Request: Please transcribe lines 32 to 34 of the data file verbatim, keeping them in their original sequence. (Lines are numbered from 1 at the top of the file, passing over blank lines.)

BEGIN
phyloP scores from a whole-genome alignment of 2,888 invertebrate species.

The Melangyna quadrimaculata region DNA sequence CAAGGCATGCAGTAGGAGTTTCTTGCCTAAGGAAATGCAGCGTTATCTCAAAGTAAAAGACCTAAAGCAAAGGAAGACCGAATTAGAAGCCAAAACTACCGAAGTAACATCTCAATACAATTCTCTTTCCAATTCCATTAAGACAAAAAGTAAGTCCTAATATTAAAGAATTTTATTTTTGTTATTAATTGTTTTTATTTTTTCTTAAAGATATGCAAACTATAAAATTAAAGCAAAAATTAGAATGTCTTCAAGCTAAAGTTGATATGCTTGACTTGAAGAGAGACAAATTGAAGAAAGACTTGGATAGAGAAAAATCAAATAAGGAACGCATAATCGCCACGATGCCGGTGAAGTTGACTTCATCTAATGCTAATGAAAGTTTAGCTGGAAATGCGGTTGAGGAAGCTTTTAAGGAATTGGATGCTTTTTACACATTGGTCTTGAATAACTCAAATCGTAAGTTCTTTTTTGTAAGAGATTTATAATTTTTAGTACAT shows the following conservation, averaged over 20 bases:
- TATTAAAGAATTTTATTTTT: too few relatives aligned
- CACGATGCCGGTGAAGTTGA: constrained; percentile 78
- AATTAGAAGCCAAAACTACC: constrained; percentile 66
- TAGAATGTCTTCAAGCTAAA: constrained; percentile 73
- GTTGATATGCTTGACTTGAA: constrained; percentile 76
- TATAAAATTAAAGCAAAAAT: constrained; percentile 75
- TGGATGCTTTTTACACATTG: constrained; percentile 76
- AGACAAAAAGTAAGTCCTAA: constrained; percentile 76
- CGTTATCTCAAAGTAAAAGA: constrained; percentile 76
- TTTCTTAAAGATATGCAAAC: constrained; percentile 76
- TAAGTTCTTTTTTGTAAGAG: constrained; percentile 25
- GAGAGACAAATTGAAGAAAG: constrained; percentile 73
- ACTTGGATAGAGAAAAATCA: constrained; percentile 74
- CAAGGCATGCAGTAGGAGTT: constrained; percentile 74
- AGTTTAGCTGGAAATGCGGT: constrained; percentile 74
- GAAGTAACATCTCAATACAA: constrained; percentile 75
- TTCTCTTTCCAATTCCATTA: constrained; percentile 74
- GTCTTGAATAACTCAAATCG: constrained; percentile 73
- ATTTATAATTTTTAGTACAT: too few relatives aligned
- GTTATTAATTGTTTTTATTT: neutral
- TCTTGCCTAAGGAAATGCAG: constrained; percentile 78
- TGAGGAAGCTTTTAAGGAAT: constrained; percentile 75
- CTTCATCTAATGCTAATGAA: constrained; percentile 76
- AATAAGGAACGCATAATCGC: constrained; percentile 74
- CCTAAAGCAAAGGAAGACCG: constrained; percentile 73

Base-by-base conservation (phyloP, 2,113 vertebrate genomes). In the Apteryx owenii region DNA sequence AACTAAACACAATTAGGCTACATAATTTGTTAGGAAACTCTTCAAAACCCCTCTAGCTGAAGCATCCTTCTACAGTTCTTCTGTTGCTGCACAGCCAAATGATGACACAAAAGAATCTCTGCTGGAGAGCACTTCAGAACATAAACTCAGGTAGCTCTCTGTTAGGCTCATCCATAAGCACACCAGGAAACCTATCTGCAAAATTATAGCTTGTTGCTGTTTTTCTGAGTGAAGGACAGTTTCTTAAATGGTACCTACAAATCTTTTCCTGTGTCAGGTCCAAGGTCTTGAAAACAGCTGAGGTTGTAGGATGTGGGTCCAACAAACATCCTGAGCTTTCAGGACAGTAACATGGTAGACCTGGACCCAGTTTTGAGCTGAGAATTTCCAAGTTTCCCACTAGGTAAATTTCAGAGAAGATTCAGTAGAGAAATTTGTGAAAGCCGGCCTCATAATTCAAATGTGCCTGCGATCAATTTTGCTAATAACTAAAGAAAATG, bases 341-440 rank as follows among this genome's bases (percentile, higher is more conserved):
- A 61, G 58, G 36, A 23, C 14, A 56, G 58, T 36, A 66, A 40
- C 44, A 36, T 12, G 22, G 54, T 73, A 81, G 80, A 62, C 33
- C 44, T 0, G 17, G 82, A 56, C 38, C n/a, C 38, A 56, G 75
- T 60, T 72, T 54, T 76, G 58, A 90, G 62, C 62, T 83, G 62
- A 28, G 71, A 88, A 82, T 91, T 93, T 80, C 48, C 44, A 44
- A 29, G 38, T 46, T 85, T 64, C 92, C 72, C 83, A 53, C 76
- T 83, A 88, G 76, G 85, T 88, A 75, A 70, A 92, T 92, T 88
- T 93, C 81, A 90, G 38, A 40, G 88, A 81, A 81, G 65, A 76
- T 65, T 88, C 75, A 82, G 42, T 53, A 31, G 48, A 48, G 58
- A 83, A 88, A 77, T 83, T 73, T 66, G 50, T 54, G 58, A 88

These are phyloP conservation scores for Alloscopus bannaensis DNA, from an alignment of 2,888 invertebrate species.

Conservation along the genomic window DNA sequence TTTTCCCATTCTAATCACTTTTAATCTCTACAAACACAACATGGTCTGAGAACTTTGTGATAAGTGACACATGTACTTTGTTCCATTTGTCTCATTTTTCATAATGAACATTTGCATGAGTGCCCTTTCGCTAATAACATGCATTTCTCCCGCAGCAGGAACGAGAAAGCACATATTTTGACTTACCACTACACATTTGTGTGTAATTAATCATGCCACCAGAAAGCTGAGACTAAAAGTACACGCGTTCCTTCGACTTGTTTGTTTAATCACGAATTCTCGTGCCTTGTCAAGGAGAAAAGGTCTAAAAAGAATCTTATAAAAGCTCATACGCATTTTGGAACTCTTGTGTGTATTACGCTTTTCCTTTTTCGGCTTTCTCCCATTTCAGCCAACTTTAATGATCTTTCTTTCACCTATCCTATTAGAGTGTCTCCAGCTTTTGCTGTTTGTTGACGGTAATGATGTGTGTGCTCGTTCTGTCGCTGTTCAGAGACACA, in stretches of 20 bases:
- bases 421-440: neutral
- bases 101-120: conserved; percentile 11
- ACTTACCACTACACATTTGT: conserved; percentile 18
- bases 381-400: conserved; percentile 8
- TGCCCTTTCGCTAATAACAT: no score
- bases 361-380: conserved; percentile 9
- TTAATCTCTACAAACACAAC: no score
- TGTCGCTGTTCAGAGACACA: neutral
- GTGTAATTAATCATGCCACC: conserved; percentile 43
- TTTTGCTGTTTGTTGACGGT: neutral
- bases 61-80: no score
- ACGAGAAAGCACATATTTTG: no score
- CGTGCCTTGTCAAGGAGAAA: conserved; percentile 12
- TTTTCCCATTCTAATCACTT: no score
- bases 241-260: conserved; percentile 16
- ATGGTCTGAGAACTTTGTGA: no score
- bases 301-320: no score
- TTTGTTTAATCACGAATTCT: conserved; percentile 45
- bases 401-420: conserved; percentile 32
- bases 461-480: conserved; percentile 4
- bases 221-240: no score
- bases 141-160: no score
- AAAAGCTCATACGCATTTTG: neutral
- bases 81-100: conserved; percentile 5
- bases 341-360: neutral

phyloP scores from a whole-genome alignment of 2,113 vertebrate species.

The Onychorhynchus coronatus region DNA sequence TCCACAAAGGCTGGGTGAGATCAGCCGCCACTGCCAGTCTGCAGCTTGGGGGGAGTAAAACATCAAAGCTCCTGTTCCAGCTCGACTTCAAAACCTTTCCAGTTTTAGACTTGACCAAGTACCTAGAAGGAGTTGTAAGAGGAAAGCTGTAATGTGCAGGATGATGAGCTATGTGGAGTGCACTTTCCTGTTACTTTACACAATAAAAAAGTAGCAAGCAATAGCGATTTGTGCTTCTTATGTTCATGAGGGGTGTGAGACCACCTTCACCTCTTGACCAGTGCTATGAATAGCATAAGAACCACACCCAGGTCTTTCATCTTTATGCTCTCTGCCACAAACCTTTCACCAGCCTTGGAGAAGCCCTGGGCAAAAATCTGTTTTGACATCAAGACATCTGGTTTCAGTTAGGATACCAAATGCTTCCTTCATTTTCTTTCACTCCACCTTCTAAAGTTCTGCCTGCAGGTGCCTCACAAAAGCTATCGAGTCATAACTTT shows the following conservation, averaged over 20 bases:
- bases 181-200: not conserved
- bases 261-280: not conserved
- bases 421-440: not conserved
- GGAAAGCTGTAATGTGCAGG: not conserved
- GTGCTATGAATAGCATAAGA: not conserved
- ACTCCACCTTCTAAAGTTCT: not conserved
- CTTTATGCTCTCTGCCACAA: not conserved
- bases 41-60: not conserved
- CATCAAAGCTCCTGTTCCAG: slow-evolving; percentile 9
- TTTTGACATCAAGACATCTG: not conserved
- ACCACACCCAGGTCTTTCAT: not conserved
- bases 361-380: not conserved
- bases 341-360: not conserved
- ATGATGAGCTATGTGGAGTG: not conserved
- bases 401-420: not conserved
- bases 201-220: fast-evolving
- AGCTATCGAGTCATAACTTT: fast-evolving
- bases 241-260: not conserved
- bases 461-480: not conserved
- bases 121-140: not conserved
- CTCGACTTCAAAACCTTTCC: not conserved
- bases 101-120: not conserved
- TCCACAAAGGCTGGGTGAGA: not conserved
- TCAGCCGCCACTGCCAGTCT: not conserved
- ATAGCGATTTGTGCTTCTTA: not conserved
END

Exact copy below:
- T 60, T 72, T 54, T 76, G 58, A 90, G 62, C 62, T 83, G 62
- A 28, G 71, A 88, A 82, T 91, T 93, T 80, C 48, C 44, A 44
- A 29, G 38, T 46, T 85, T 64, C 92, C 72, C 83, A 53, C 76